News / Middle East

Envoy Annan Calls for 'Bold Steps Now' in Syria

Special Envoy for Syria Kofi Annan, center left, Norwegian Maj. Gen. Robert Mood, head of the U.N. observer team in Syria, 3rd left, Syrian President Bashar Assad, center right, and Syrian FM Walid Moallem, 2nd right in Damascus, Tuesday, May 29, 2012.
Special Envoy for Syria Kofi Annan, center left, Norwegian Maj. Gen. Robert Mood, head of the U.N. observer team in Syria, 3rd left, Syrian President Bashar Assad, center right, and Syrian FM Walid Moallem, 2nd right in Damascus, Tuesday, May 29, 2012.
Carla Babb
With deaths mounting and the West expelling Syrian diplomats, international peace envoy Kofi Annan told Syrian President Bashar al-Assad that the U.N.'s six-point peace plan needs efforts to propel it forward.

"I appealed to him for bold steps now - not tomorrow, now - to create momentum for the implementation of the plan," the U.N. special envoy told reporters in Damascus Tuesday.

Annan also said he conveyed to Assad the international community's concern about the bloodshed, including the massacre in Houla on May 25 of more than 100 men, women and children.  He said the Syrian president also condemned the killings.

Syria Diplomats ExpelledSyria Diplomats Expelled
x
Syria Diplomats Expelled
Syria Diplomats Expelled
The U.N. reported Tuesday that its monitors found fewer than 20 of those killed in Houla were struck by artillery and tank fire. It said witnesses told the observers that most victims were killed in their homes in two waves of summary executions by pro-government militiamen.

"Part of the victims had been killed by artillery shells. Now that points ever so clearly to the responsibility of the government," U.N. peacekeeping chief Herve Ladsous told reporters in New York.  "Only the government has heavy weapons, has tanks, has howitzers."

Syrian Diplomats Expelled

Nine nations have ordered Syrian diplomats to leave in protest of the Houla massacre.

Expulsion announcements came from France, the United States, Australia, Britain, Germany, Italy, Spain, the Netherlands and Canada.

"We are confident that our clear and firm message does not fall on deaf ears in Damascus," German Foreign Minister Guido Westerwelle said.
 
The United States has given Syria's top diplomat in Washington, charge d'affaires Zuheir Jabbour, 72 hours to leave the country.  

"We hold the Syrian government responsible for this slaughter of innocent lives," U.S. State Department spokeswoman Victoria Nuland said. "This massacre is the most unambiguous indictment to date of the Syrian government’s flagrant violations of its U.N. Security Council obligations."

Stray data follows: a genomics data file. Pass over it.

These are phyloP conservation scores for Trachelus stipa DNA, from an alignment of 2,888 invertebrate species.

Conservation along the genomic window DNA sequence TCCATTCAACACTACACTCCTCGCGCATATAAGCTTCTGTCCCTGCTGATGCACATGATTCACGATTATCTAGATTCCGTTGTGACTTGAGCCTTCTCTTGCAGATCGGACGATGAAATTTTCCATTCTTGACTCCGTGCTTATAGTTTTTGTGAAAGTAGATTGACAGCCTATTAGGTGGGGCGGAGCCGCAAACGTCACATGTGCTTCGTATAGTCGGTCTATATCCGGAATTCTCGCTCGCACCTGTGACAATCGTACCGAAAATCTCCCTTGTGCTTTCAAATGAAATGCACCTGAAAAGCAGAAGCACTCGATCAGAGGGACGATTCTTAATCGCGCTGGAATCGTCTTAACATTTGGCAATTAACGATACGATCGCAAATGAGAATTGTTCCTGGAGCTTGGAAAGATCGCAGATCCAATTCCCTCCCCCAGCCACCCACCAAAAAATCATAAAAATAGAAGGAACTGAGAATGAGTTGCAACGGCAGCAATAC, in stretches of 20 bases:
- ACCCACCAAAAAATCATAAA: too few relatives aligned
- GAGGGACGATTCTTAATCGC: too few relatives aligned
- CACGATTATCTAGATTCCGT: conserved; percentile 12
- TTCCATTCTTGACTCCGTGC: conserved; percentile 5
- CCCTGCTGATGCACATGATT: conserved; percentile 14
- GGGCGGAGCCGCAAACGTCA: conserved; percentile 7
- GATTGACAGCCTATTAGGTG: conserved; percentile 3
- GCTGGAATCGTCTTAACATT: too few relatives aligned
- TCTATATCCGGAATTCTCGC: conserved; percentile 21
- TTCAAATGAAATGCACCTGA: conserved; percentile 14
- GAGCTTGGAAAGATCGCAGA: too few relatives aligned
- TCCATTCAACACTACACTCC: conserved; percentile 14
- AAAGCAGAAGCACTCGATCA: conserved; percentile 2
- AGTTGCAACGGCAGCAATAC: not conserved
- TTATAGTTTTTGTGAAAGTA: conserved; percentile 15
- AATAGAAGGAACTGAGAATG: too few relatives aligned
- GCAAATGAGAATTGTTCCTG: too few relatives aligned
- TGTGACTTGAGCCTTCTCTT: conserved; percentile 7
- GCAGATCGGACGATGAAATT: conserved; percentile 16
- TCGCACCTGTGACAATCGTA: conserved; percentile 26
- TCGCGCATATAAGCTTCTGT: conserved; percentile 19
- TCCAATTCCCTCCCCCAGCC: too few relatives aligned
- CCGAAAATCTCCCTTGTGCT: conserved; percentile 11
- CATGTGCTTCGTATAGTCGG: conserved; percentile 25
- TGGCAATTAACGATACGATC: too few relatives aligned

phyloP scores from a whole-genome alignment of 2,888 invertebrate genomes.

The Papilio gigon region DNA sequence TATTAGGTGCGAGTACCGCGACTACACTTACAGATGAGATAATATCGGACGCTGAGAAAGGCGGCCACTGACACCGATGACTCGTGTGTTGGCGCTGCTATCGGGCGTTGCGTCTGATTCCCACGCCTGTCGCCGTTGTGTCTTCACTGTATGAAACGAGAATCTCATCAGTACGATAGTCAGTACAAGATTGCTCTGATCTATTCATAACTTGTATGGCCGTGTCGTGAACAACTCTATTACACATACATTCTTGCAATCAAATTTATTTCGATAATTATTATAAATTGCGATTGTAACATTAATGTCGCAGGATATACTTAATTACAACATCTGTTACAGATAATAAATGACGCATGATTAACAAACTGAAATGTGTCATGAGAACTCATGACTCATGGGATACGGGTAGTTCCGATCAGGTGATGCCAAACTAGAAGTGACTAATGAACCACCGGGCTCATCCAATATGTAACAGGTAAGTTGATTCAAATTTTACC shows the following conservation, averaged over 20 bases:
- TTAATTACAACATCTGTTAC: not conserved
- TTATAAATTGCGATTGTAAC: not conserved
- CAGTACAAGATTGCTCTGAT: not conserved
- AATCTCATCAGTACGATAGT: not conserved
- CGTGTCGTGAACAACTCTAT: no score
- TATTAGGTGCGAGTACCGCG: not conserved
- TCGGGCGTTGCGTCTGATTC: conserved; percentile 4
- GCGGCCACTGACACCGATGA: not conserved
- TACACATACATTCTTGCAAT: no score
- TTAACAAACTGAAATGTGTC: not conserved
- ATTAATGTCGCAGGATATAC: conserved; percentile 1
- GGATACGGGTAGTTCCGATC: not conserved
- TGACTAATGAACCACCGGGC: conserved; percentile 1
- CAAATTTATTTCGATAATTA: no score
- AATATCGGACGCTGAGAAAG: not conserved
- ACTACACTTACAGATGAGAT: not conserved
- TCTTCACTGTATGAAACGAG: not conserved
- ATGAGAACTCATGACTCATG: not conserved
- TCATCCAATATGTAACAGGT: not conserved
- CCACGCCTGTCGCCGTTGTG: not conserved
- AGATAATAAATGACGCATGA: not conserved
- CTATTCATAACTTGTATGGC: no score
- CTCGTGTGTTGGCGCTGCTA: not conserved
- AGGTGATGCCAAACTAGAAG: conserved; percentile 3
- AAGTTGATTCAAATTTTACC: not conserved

Syrian Government Denial

Syrian Deputy Foreign Minister Faisal al-Miqdad said Tuesday after meeting Mr. Annan that Syria has not committed any cease-fire violations.

"We offered all that was necessary for the members of the [U.N.] mission to accomplish their job without any obstacles," he said. "The most important thing to be mentioned is that Syria, during this time, has not committed a single violation of Annan's plan nor the preliminary understanding signed between Syria and the United Nations."

The Syrian government denies any role in the Houla killings and blames them on "armed terrorists" whom it accuses of driving a 15-month revolt against Assad.  

U.N. observers continue to investigate last week's massacre. U.N. spokeswoman Sausan Ghosheh said that U.N. observers have remained in Houla since Saturday and have been talking to residents.

One U.N. observer, who met with survivors of the Houla killings, expressed frustration.

"It's been quite a difficult meeting because people are very emotional. There's a lot of things that are going out here and everybody has a story to tell of some suffering." the observer said.

Timor Goksel, a former spokesman for U.N. peacekeeping troops in Lebanon, said the massacre could lead to criticism of U.N. observers in Syria trying to stop the violence.

"It's a very nasty event and it certainly makes a mockery of Annan's plan," Goksel said. "But, there is no plan B on the table, still. Nobody else has an option. The military intervention is not an option. So, if there is no other plan, you have to go with something, and you go with this. It was a well-meaning initiative, but it didn't work."

On Tuesday, Syrian government forces continued to attack a number of towns and cities, despite the flurry of diplomatic outrage. Syrian rights activists said at least 19 people were killed across Syria in new attacks related to the uprising.

Annan mediated a cease-fire between government and rebel forces last month, but it has failed to hold.

The special envoy also met with Syrian tribal leaders in Damascus Tuesday. Sheik Walid al-Sahu of the al-Roqeibat tribe told reporters that Syria is becoming more unstable.

"The implementation of his [Kofi Annan's] plan does not exist on the ground. We are witnessing more explosions and kidnappings," al-Sahu said.

Russia's Foreign Minister Sergey Lavrov suggested Tuesday that some countries could end up disrupting the implementation of Annan's peace plan.

"Certain countries, as if the Security Council hadn't made a request for such an investigation, are starting to use these events, the events of May 25, as a pretext for putting forward demands for the necessity of taking military action, trying to put pressure on the U.N. Security Council," Lavrov said.

The United Nations says more than 10,000 people have been killed in Syria since the government began its crackdown on dissent in March 2011.

VOA’s Edward Yeranian contributed to this story from Cairo, Scott Stearns from Washington, and Larry Freund from the United Nations.

You May Like

Mood Tense Ahead of Scotland Independence Vote